The slip ratio ρ and motor revolution speed n during a braking operation are expressed as follows:

n=(1-ρ)n0                                    (7)

where n0 is a motor revolution speed before the braking operation.

According to the expressions (4) and (6), the relationship between the slip ratio ρ and the motor regenerative energy P2 is expressed as follows:

P2=K3(1-ρ)μ                     (8)

where K3=μmK1K2n0.

FIG. 4 is a graph based on the expression (8). FIG. 5 is a combinational graph of the graphs of FIGS. 3 and 4. The motor regenerative energy P2 reaches its maximum value in the stable range before the wheel-to-road frictional coefficient μ reaches its maximum value, as shown in FIG. 5.

It is understood from FIG. 5 that an anti-lock regenerative braking action is realized by controlling the slip ratio ρ to keep the regenerative energy at its maximum value and to maintain the wheel-to-road frictional coefficient μ around its maximum value in the stable range. The slip ratio ρ is controllable by controlling the strength of regenerative braking force, i.e., the frequency of driving power, i.e., the slip 5.

FIGS. 6 and 7 show the steps of controlling the motor 1, carried out by the CPU 42. Step 101 calculates the regenerative energy of a regenerative braking action according to the output signals 51a and 52a of the ammeter 51 and voltmeter 52. Step 102 determines whether or not a sudden braking state is present according to the output of the brake sensor 62. If it is in the sudden braking state, a regenerative anti-lock braking control is carried out from step 103.

The regenerative anti-lock braking control will be explained next with reference to FIGS. 5 through 8. The step 103 decreases the slip S of the motor 1. Namely, the step 103 provides the motor controller 2 with an output signal 4a to reduce the frequency f0 of motor driving power and negatively increase the slip S. Regenerative braking force on driving wheels gradually increases to increase the regenerative energy P2 as well as the slip ratio ρ of the driving wheels. Step 104 determines whether or not the regenerative energy has reached a maximum value. If it has reaches the maximum value, the frequency f0 is continuously reduced to reduce the slip S for a given period. As a result, the slip ratio ρ further increases to drop the regenerative energy P2. Step 105 determines whether or not the given period has passed. If the given period has passed, step 106 positively increases the slip S. Then, the slip ratio decreases toward an optimum value, to again increase the regenerative energy P2 toward the maximum value. Step 107 determines whether or not the regenerative energy P2 has reached the maximum value. If it has reached the maximum value, the slip S is continuously increased for a given period. Step 108 determines whether or not the given period has passed. If the given period has passed, the flow returns to the step 103 to again decrease the slip S.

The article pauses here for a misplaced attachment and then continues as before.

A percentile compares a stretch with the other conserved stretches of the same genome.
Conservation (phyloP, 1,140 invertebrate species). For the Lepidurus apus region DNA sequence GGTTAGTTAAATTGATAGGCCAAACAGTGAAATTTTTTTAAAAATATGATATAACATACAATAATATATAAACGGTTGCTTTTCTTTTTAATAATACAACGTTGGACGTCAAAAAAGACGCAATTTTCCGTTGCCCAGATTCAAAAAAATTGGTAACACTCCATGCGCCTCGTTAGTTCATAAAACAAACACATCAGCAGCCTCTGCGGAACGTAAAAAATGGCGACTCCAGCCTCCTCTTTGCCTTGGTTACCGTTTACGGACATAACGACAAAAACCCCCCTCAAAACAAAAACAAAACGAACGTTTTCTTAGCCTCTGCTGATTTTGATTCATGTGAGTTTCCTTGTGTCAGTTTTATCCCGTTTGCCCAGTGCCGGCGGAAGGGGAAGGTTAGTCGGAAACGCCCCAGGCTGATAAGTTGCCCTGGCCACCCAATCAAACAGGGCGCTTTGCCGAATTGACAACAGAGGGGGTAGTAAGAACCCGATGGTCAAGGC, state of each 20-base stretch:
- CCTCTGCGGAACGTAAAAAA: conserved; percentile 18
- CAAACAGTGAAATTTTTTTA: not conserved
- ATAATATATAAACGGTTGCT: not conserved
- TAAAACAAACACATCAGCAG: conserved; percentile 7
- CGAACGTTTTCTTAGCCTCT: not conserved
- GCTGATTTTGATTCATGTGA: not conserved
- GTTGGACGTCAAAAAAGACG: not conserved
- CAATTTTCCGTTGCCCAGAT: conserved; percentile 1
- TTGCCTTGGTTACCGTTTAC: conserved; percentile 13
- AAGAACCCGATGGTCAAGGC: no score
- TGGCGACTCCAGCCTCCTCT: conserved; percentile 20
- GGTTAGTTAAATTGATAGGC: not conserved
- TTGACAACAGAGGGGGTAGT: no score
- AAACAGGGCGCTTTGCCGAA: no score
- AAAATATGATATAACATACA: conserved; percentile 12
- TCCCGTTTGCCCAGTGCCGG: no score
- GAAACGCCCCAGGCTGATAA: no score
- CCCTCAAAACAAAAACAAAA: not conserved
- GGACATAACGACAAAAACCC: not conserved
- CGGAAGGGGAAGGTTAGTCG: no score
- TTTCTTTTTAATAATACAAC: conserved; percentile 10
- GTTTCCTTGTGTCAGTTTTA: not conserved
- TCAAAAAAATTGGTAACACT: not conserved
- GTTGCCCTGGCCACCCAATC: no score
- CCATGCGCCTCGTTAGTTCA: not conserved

The steps 103 to 108 are repeated to optimize the slip ratio ρ and keeps the regenerative energy P2 around the maximum value, so that the wheel-to-road frictional coefficient μ is kept around its maximum value, to thereby realize the regenerative anti-lock braking operation.

If the step 102 determines that it is not in the sudden braking state, step 201 determines whether or not it is in a normal braking state. If it is in the normal braking state, step 202 decreases the slip S and increases negative braking force in response to a depression of the brake pedal.

If the brake pedal is not pushed down, step 301 determines according to the signal 61a of the accelerator 61 whether or not the accelerator is pushed. If the accelerator is pushed, step 302 controls the motor 1 by positively increasing the slip S in response to a depression of the accelerator. If the accelerator is not pushed, step 303 sets the slip S to a proper negative value to produce a weak regenerative braking force corresponding to an engine brake.